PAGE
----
Richmond has been so good for so long it’s hard to imagine the Bobcats taking a step back this season. And with Sydney Underhill-Tilton in the circle and swinging the bat, the Bobcats may not fall far.

The Bobcats saw their string of 88 straight victories and four Class D state championships come to an end last season, when they lost to Penobscot Valley in the state title game.

They may never have a run like that again, according to coach Tony Martin.

“A lot of the younger kids played coming up through (the ranks),” he said. “You don’t see a lot of that now.”

The Bobcats lost seven players, including six starters, and as Martin points out “being a small school that makes it worse.”

Still, Underhill-Tilton returns. Last year she was behind the plate to take advantage of her strong arm. When she pitched, she was effective, striking out 36 batters in 27 innings. But it was as a hitter that she made her mark. She finished with seven home runs and drove in 34 while batting .630. She also drew 22 walks, many of those intentional.

“I’m not sure where we’re going to put her in the lineup,” said Martin, who said she might even lead off.

Junior Caitlin Kendrick and sophomore Bri Lancaster return at shortstop and second base, respectively, and will be counted upon to protect Tilton in the lineup. Both also pitch.

Martin hopes the combination of freshmen Paige Lebel and Bryannah Shea can work behind the plate.

“We want to keep Tilton on the mound,” he said.

Buckfield figures to be Richmond’s greatest competition, although Martin says Vinalhaven may also be strong.

“The kids are going to get better,” he said. “I don’t think we’ll go undefeated.”

In Waterville, Temple Academy has quietly been building toward becoming a strong Class D program. After two straight postseason appearances, the Bereans eye a third this spring with what might be their best overall team.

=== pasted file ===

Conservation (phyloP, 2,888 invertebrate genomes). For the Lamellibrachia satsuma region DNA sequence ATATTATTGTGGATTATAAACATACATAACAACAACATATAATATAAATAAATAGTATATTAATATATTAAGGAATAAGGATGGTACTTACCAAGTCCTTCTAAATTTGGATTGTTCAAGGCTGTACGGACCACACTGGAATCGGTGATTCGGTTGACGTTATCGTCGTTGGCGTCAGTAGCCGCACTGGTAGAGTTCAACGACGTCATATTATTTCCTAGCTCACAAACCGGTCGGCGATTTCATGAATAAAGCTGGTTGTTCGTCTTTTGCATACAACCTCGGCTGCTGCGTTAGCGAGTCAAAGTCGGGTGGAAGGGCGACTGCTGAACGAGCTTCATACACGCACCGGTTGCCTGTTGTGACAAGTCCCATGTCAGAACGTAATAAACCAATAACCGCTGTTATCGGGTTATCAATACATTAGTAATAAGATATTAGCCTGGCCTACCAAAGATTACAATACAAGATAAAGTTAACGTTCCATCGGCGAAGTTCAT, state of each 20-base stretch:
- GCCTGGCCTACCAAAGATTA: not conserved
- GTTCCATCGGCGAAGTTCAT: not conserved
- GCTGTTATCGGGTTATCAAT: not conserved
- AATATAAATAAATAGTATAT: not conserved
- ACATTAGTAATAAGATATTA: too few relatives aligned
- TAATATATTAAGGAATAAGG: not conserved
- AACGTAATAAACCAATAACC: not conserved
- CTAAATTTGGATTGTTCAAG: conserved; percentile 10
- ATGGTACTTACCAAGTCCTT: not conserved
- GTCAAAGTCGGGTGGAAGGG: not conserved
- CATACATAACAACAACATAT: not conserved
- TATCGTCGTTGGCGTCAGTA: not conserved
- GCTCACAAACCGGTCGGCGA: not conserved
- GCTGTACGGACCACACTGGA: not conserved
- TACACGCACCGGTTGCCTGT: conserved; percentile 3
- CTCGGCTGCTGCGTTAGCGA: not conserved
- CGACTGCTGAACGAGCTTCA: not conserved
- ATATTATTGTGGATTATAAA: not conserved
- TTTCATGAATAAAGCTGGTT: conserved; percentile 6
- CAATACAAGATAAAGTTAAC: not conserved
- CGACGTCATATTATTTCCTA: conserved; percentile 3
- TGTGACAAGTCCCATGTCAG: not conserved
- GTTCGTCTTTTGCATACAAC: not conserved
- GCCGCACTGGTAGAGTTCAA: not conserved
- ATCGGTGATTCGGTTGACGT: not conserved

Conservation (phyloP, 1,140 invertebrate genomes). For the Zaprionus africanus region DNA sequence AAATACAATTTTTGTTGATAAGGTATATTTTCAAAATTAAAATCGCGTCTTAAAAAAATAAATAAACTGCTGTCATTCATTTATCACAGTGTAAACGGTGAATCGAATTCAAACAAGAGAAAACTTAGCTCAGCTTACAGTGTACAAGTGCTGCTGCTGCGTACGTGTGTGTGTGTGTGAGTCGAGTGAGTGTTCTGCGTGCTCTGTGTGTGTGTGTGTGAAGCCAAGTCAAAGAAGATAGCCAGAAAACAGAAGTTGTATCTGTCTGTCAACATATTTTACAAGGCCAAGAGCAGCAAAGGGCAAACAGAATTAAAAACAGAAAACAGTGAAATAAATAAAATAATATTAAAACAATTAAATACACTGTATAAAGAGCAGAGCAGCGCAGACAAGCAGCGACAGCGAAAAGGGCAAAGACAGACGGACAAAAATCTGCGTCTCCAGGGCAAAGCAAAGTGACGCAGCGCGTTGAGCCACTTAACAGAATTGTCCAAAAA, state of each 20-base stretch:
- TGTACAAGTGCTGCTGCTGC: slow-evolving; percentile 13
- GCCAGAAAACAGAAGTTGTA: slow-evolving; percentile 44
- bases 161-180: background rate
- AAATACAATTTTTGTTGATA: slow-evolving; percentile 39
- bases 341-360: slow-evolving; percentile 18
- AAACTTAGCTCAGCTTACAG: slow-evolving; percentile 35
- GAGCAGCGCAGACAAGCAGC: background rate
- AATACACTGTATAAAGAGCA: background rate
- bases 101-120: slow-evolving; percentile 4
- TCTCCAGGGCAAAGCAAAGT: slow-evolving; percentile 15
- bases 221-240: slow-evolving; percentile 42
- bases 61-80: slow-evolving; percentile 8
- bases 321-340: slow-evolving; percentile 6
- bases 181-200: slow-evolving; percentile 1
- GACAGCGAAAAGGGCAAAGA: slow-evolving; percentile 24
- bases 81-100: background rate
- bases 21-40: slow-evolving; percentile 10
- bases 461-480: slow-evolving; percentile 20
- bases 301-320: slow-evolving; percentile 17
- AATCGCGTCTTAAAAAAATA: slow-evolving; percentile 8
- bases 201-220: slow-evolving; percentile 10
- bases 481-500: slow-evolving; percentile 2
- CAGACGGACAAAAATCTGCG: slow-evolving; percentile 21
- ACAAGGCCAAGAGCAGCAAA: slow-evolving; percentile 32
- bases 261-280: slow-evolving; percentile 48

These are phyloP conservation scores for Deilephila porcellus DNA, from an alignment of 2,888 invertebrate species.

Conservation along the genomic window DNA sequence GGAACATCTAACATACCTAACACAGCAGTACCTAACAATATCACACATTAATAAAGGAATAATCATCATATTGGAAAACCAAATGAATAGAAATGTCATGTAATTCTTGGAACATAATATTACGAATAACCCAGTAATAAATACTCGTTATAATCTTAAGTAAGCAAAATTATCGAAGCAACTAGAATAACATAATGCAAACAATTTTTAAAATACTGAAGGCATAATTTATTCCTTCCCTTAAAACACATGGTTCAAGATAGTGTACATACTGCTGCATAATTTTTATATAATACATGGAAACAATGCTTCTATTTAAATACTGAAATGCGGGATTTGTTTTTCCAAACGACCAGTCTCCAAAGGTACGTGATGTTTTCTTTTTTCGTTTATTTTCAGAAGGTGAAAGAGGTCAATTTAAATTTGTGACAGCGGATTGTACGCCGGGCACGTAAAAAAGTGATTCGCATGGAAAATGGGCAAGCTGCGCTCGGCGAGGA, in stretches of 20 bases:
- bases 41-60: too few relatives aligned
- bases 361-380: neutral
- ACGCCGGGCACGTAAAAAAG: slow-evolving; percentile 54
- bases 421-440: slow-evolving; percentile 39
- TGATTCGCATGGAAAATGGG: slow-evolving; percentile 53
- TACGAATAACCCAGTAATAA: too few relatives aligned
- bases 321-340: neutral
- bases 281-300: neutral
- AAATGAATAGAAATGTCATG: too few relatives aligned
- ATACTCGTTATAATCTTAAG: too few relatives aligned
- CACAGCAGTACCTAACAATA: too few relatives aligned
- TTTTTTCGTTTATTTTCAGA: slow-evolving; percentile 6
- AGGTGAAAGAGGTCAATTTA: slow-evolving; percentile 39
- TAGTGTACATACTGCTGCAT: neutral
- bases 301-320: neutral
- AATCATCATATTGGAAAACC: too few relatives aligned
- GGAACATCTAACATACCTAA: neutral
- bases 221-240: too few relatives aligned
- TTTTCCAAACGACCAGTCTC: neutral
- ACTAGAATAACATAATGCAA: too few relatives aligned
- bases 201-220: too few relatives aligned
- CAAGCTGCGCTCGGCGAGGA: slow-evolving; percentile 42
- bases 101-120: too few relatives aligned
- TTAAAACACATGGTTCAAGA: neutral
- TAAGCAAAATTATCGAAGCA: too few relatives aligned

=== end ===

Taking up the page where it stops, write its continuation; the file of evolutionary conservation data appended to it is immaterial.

Kiara Carr graduated as the only senior from last year’s 6-8 team that lost a playoff game at Vinalhaven. Her replacement, however, is already in the dugout.

Sophomore Jaimee Feugill missed all of last season with a knee injury, but she’ll take over behind the plate for Carr. As an eighth-grader, Feugill batted over .650 and will help boost the Temple lineup.

She’ll be receiving two-year starting pitcher Deleyni Carr — still only a sophomore — to give the Bereans a very good battery from which to build.

“Our pitcher and catcher is a dynamic duo,” Temple coach Kim Feugill said. “Deleyni and Jaimee play on the same travel team year-round, so they have that opportunity to work together a lot. That’s going to be the backbone of the team, the two of them.”

Like Temple, Rangeley made the tournament a year ago but appears to be a much better team on paper this season.

The Lakers were not hit hard by graduation and have an athletic bunch led by senior Natasha Haley and junior Brooke Egan. Pitcher Olivia Pye, a sophomore, has a year of starting under her belt, too.

Given the success of this particular group of girls in other sports — including soccer and basketball — one can expect Rangeley to be in the conversation come June.

Forest Hills and Valley each missed the tournament a year ago and are looking to replace key cogs in their respective lineups.

The Tigers and Cavaliers will each be young, having graduated several key starters from their respective lineups. For Forest Hills, sophomore Mary Lee Brown will tackle the pitching duties after working only a few innings of spot duty last season as a freshman.

“Caitlin Logston and Haley Cuddy, both former players, have been working with (Brown),” Forest Hills coach Jean Turner said. “We had a couple of games during the season last year where she pitched a few innings. With a little more confidence, I think she’ll do all right. She’s got a couple of years to build, and we’re looking forward to it.”

Valley, which graduated starting pitcher Michaela Marden and starting catcher Samantha West, will try and fill those holes with an eye on being a better team at the end of May than it is in mid-April.

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